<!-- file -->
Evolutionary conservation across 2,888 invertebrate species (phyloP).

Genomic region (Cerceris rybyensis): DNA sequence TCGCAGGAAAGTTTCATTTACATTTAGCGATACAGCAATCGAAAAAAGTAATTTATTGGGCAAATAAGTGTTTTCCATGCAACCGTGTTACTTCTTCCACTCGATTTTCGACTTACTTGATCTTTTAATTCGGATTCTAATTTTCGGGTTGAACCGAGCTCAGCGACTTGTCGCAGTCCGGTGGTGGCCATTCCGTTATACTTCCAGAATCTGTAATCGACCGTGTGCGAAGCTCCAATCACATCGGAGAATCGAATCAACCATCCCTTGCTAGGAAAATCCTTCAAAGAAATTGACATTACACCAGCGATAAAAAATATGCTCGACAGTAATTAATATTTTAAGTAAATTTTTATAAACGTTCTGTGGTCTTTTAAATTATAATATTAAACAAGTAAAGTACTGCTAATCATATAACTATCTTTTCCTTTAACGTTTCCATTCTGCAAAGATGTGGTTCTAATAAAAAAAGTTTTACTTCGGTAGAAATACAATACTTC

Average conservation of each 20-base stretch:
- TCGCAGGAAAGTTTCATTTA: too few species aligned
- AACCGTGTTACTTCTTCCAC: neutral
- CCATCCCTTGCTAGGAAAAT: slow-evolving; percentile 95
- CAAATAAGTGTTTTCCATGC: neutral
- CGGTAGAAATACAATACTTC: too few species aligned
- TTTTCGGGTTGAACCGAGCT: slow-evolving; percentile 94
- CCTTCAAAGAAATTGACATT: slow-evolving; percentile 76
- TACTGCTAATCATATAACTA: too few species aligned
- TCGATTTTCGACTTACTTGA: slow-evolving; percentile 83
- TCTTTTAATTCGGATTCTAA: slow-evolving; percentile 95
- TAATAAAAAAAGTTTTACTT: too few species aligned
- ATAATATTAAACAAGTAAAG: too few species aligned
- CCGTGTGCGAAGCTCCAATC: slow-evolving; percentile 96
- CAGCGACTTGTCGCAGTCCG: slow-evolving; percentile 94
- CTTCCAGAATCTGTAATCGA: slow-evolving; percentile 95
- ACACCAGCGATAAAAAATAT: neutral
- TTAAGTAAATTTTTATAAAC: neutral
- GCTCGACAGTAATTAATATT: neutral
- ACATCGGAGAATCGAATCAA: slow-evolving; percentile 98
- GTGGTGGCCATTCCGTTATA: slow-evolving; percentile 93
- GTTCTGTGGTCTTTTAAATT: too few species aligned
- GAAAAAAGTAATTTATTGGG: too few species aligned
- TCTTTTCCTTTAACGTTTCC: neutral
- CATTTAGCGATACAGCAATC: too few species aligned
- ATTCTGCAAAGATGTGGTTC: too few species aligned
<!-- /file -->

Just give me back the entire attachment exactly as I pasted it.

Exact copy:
Evolutionary conservation across 2,888 invertebrate species (phyloP).

Genomic region (Cerceris rybyensis): DNA sequence TCGCAGGAAAGTTTCATTTACATTTAGCGATACAGCAATCGAAAAAAGTAATTTATTGGGCAAATAAGTGTTTTCCATGCAACCGTGTTACTTCTTCCACTCGATTTTCGACTTACTTGATCTTTTAATTCGGATTCTAATTTTCGGGTTGAACCGAGCTCAGCGACTTGTCGCAGTCCGGTGGTGGCCATTCCGTTATACTTCCAGAATCTGTAATCGACCGTGTGCGAAGCTCCAATCACATCGGAGAATCGAATCAACCATCCCTTGCTAGGAAAATCCTTCAAAGAAATTGACATTACACCAGCGATAAAAAATATGCTCGACAGTAATTAATATTTTAAGTAAATTTTTATAAACGTTCTGTGGTCTTTTAAATTATAATATTAAACAAGTAAAGTACTGCTAATCATATAACTATCTTTTCCTTTAACGTTTCCATTCTGCAAAGATGTGGTTCTAATAAAAAAAGTTTTACTTCGGTAGAAATACAATACTTC

Average conservation of each 20-base stretch:
- TCGCAGGAAAGTTTCATTTA: too few species aligned
- AACCGTGTTACTTCTTCCAC: neutral
- CCATCCCTTGCTAGGAAAAT: slow-evolving; percentile 95
- CAAATAAGTGTTTTCCATGC: neutral
- CGGTAGAAATACAATACTTC: too few species aligned
- TTTTCGGGTTGAACCGAGCT: slow-evolving; percentile 94
- CCTTCAAAGAAATTGACATT: slow-evolving; percentile 76
- TACTGCTAATCATATAACTA: too few species aligned
- TCGATTTTCGACTTACTTGA: slow-evolving; percentile 83
- TCTTTTAATTCGGATTCTAA: slow-evolving; percentile 95
- TAATAAAAAAAGTTTTACTT: too few species aligned
- ATAATATTAAACAAGTAAAG: too few species aligned
- CCGTGTGCGAAGCTCCAATC: slow-evolving; percentile 96
- CAGCGACTTGTCGCAGTCCG: slow-evolving; percentile 94
- CTTCCAGAATCTGTAATCGA: slow-evolving; percentile 95
- ACACCAGCGATAAAAAATAT: neutral
- TTAAGTAAATTTTTATAAAC: neutral
- GCTCGACAGTAATTAATATT: neutral
- ACATCGGAGAATCGAATCAA: slow-evolving; percentile 98
- GTGGTGGCCATTCCGTTATA: slow-evolving; percentile 93
- GTTCTGTGGTCTTTTAAATT: too few species aligned
- GAAAAAAGTAATTTATTGGG: too few species aligned
- TCTTTTCCTTTAACGTTTCC: neutral
- CATTTAGCGATACAGCAATC: too few species aligned
- ATTCTGCAAAGATGTGGTTC: too few species aligned